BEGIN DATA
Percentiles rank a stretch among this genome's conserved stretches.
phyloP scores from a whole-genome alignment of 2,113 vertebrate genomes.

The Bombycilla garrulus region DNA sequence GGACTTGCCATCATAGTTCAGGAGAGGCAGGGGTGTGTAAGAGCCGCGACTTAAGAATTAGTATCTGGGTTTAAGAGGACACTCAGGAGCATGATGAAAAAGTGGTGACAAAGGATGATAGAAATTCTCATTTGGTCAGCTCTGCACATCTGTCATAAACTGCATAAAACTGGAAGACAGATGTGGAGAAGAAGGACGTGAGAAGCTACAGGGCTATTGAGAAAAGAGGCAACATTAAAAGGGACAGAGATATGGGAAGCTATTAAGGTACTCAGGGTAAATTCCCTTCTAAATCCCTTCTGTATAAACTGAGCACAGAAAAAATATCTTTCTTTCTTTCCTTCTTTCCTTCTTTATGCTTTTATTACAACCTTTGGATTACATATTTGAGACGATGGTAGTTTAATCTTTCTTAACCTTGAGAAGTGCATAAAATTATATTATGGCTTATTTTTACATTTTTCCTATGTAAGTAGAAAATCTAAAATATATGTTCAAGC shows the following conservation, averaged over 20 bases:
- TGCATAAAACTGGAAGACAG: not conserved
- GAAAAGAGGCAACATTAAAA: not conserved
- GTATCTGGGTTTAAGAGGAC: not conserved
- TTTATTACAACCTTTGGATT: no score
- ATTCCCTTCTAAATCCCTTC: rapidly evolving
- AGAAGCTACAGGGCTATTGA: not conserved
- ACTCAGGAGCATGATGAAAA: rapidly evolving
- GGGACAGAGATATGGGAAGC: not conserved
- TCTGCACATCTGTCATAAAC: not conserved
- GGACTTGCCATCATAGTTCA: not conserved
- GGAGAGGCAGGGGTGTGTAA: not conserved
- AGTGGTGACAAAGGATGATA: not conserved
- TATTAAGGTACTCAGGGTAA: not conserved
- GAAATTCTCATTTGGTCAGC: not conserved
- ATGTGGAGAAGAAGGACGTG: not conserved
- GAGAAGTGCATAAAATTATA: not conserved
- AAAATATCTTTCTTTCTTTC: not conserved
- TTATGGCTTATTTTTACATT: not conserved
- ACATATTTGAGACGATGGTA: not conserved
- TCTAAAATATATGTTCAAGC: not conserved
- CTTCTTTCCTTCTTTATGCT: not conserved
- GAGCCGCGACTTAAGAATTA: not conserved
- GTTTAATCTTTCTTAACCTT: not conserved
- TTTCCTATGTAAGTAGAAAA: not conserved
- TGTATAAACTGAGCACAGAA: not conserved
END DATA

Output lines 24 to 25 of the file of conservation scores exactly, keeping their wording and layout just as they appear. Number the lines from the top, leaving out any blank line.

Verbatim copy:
- CTTCTTTCCTTCTTTATGCT: not conserved
- GAGCCGCGACTTAAGAATTA: not conserved